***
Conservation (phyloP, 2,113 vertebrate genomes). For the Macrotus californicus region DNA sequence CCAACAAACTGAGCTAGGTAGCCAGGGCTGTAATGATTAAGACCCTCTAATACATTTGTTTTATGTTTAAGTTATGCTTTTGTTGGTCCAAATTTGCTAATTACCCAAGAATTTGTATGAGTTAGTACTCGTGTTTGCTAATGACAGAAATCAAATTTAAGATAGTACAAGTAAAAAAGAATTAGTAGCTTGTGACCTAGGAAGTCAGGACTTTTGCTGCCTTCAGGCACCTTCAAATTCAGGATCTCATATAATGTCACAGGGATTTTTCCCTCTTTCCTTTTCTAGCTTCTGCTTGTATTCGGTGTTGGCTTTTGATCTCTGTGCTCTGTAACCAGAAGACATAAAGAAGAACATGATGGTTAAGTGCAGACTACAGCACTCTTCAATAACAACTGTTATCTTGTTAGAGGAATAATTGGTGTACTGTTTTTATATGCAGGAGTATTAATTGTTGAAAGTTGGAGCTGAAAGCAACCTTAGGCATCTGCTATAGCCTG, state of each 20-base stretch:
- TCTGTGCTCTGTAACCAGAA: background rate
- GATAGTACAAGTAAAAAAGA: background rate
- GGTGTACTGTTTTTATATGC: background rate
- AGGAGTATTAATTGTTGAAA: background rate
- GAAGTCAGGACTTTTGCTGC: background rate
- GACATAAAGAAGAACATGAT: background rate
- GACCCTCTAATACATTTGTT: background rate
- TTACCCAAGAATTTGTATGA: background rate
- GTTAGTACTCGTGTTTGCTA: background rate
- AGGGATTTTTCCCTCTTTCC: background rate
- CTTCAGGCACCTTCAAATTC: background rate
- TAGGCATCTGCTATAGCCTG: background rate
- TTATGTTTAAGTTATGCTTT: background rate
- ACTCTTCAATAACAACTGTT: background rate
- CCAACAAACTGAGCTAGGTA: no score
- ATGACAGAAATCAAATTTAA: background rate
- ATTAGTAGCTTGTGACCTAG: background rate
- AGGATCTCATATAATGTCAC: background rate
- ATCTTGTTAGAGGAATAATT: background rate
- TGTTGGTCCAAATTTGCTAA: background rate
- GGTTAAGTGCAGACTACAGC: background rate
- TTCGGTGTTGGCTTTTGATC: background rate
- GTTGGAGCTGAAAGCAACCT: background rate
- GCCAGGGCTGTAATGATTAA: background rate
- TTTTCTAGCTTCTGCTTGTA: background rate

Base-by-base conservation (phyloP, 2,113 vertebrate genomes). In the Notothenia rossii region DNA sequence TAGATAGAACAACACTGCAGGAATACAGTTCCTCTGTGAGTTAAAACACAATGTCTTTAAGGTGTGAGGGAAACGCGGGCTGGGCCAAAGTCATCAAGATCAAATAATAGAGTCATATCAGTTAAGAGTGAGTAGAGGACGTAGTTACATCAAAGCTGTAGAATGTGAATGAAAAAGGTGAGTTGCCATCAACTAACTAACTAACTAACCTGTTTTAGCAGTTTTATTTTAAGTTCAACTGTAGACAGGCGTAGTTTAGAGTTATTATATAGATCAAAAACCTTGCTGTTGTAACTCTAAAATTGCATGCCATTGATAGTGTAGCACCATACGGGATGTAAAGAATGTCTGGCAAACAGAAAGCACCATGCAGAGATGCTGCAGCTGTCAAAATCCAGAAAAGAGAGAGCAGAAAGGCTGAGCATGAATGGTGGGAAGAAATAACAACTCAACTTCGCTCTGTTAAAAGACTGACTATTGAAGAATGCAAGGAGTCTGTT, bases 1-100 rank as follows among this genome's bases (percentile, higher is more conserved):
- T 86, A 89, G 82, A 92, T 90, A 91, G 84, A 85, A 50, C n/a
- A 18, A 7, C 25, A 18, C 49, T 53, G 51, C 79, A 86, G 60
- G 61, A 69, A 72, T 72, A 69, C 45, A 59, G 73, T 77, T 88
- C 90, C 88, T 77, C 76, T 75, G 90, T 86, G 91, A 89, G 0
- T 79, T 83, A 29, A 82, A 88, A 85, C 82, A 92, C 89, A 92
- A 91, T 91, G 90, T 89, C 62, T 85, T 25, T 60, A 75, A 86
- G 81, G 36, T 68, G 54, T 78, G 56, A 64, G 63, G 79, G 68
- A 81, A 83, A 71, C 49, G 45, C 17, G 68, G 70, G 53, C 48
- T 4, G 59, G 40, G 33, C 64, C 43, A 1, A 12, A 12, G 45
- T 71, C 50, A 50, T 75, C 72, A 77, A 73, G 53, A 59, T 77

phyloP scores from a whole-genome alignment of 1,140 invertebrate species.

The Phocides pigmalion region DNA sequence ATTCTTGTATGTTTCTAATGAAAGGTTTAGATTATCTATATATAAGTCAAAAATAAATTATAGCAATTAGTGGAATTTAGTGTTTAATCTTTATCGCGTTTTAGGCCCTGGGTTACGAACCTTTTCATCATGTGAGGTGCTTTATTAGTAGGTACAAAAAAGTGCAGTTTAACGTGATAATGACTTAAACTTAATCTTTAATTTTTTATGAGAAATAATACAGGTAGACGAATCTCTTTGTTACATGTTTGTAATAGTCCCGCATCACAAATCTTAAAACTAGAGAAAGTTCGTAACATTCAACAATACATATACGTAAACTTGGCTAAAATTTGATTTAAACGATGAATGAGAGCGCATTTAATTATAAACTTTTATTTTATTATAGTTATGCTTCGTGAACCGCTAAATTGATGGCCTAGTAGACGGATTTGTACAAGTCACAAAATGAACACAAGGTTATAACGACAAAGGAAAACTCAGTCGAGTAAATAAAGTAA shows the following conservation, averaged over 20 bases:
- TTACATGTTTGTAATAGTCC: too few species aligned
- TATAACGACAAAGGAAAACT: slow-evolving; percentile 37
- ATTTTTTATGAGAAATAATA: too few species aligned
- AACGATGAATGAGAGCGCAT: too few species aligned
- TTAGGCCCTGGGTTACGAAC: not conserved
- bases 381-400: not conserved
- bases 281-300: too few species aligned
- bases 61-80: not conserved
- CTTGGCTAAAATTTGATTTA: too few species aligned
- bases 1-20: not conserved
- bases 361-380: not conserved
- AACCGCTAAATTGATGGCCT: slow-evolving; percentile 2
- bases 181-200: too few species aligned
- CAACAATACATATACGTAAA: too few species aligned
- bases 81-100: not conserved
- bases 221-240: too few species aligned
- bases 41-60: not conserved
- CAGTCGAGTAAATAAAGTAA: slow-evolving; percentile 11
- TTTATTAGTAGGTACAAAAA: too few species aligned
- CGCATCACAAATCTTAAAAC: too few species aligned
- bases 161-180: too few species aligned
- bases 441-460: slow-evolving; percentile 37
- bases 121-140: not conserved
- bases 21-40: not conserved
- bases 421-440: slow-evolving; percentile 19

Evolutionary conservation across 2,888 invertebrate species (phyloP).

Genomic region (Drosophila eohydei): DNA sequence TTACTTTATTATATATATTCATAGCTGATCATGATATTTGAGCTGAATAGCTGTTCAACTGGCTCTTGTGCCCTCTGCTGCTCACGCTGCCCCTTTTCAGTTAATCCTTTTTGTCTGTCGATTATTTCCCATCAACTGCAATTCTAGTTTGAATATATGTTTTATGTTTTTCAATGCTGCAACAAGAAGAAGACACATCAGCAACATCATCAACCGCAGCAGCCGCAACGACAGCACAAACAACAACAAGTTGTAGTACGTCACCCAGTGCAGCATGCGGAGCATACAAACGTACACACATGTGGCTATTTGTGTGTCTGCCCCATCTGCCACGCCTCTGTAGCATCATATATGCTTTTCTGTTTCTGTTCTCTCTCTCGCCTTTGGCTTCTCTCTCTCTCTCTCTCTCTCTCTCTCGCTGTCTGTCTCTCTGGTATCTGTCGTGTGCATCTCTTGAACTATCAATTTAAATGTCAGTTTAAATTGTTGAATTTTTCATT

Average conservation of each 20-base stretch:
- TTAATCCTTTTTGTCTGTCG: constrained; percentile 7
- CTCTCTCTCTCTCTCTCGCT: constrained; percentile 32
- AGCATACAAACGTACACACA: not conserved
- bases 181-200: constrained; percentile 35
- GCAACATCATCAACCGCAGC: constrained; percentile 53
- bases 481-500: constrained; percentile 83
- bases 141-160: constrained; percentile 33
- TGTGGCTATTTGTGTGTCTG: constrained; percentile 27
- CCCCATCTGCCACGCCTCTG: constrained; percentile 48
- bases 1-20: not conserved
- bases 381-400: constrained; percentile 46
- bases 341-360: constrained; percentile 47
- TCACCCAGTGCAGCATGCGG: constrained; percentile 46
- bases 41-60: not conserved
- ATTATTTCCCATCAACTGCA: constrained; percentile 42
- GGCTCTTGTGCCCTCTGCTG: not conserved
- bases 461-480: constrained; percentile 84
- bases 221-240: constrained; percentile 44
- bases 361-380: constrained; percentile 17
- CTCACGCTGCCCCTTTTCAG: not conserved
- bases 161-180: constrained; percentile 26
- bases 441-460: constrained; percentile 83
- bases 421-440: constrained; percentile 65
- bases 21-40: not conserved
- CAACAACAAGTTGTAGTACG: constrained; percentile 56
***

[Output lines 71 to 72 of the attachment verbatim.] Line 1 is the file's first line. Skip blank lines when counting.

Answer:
- bases 181-200: constrained; percentile 35
- GCAACATCATCAACCGCAGC: constrained; percentile 53